Weems: I would say most comments, responses and mentions that I get on Twitter actually concern my work, whether they are asking for score updates on a game I’m covering or if I enjoyed a story. My followers do a great job of letting me know that they like my work. However, inbox messages are a different story. These "messages" are almost entirely centered on my appearance. Often I will get messages about story ideas and the moment I respond the conversations will switch gears to going on dates or hanging out. This goes for my Facebook fan page as well. On the timeline the conversations are about my work, but my inbox messages again are 90 percent based on how I looked on air, whether I am single and willing to go out with them, things of that nature. I guess most people don’t want to publicly display their sexism in sports regarding women, it seems to be a much safer bet to send them messages directly.
How much pressure do you feel about your appearance on a daily basis and why?
Hartung: Of course I take pride in my appearance, but I spend a whole lot more time on my preparation and research for an assignment than I do primping. My hope is that my appearance never distracts from my reporting.
Keeley: For two summers, I interned with Bloomberg News, and the dress standard there was business casual. Dressing nice always helped me feel professional, so it’s a habit I’ve continued as I’ve worked as a sports reporter. So I don’t feel any external pressure to look a certain way -- at this point, it’s more wanting to look nice for me. When I first started working this beat in 2012, though, I did have a thought process like, "I’m young and I’m female, I don’t need to give anyone any additional reasons not to respect me by looking like a slob." As I’ve established myself here and people have gotten to know me and my work, that’s a concern that has faded away.
Litman: I always strive to look professional.
McNutt: I don’t really give much thought to my appearance beyond my TV routine unless I’m job hunting. On a daily basis, I do my usual make-up and what I’m up to that day usually dictates my wardrobe. I love a flattering dress just as much as the next chick, but they don’t necessarily work when you’re in high school gyms shooting pieces. I feel like this is the way I looked when I interviewed, and they went with it so I’m good. I usually wait until the last minute to put on makeup for TV, and I admit I don’t think I’d ever go to a set completely fresh-faced as studio lights are crazy. When job hunting though it’s different. I know my short natural hair cut probably won’t fly in certain markets, which is just my cross to bear and I’m ok with that. What’s for me is for me.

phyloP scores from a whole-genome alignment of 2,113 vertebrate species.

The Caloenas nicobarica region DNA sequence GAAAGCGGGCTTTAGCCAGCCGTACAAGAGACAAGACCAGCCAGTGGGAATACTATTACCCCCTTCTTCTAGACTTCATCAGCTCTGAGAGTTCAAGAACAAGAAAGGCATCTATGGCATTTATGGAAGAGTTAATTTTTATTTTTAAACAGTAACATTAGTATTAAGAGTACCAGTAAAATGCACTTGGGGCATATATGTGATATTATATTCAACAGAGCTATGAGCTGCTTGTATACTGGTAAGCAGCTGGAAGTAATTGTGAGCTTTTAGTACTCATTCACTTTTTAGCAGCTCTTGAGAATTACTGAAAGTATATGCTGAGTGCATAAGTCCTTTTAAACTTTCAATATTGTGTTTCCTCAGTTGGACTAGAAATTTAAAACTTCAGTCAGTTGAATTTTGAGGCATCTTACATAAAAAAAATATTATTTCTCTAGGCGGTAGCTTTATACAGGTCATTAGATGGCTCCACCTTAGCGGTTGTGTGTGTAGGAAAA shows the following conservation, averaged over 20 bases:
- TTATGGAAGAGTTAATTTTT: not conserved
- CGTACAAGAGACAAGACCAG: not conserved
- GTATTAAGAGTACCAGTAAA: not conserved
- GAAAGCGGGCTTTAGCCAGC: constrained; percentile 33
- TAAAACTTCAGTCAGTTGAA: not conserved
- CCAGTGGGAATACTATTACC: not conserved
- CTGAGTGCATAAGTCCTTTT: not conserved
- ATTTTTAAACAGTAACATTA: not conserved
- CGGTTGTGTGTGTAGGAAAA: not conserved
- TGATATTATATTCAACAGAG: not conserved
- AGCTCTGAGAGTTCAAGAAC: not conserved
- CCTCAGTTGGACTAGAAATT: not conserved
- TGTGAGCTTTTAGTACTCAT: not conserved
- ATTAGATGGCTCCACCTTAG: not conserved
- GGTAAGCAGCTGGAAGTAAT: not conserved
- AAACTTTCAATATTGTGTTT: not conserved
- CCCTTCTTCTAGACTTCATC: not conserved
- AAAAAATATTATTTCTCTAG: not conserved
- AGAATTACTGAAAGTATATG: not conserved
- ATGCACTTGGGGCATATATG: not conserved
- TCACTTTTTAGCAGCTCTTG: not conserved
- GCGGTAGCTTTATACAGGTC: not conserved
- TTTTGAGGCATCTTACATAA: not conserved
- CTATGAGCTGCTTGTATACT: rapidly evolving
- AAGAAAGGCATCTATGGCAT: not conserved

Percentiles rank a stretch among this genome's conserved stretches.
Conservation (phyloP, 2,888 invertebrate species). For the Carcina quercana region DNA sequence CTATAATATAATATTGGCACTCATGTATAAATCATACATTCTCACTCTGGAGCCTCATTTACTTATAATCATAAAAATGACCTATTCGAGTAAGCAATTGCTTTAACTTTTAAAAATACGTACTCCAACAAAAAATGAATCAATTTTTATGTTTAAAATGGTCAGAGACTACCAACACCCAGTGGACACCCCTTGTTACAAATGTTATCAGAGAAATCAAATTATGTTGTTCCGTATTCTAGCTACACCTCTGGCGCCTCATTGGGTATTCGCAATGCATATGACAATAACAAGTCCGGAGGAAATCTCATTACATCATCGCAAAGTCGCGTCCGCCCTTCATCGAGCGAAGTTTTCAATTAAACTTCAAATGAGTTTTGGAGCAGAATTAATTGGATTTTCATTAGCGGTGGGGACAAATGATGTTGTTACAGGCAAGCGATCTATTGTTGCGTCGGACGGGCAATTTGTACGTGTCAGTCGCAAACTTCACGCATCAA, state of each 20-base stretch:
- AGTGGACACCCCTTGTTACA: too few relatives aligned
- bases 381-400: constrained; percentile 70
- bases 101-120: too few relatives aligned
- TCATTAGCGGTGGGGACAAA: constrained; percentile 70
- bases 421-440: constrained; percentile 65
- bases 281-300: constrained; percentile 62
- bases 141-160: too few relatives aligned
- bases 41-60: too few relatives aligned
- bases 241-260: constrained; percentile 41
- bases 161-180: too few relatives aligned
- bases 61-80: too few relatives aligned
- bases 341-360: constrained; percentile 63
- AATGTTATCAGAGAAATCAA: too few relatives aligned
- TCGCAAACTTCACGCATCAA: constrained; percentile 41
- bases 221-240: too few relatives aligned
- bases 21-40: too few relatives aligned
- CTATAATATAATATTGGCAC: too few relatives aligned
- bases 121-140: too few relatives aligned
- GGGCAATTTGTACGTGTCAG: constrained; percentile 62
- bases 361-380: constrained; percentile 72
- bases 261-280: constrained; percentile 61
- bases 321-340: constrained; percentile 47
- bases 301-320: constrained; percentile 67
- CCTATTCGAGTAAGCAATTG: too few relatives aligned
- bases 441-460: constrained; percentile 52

Mizell: Oh, probably about the same amount as the typical 20-something female. Of course, dressing/looking professional in a work environment is always important, but that’s not unique to our business. I did desperately need a haircut/color after football season, but that would have been the case no matter my job.
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Vrentas: I think the greatest pressure I feel when it comes to appearance is making sure that I’m perceived as looking professional. I worry about what I wear a lot. Are my pants loose enough? Can I wear a skirt? I’m close to six feet tall, so is it OK to wear heels? It’s a tough balance to strike, between having fun with what you wear and also not wanting to be judged for it. I have enough experience in locker rooms to be comfortable doing my job in there, but I still have moments of insecurity. Earlier this year, I was in a locker room of a team I haven’t covered very often. I was wearing ankle boots with a short heel, and several people came up to me and asked how tall I was. The last thing I wanted to do while trying to get a story done was talk about something related to my appearance, so I felt uncomfortable. That’s the kind of stuff that runs through my mind when I get dressed for work.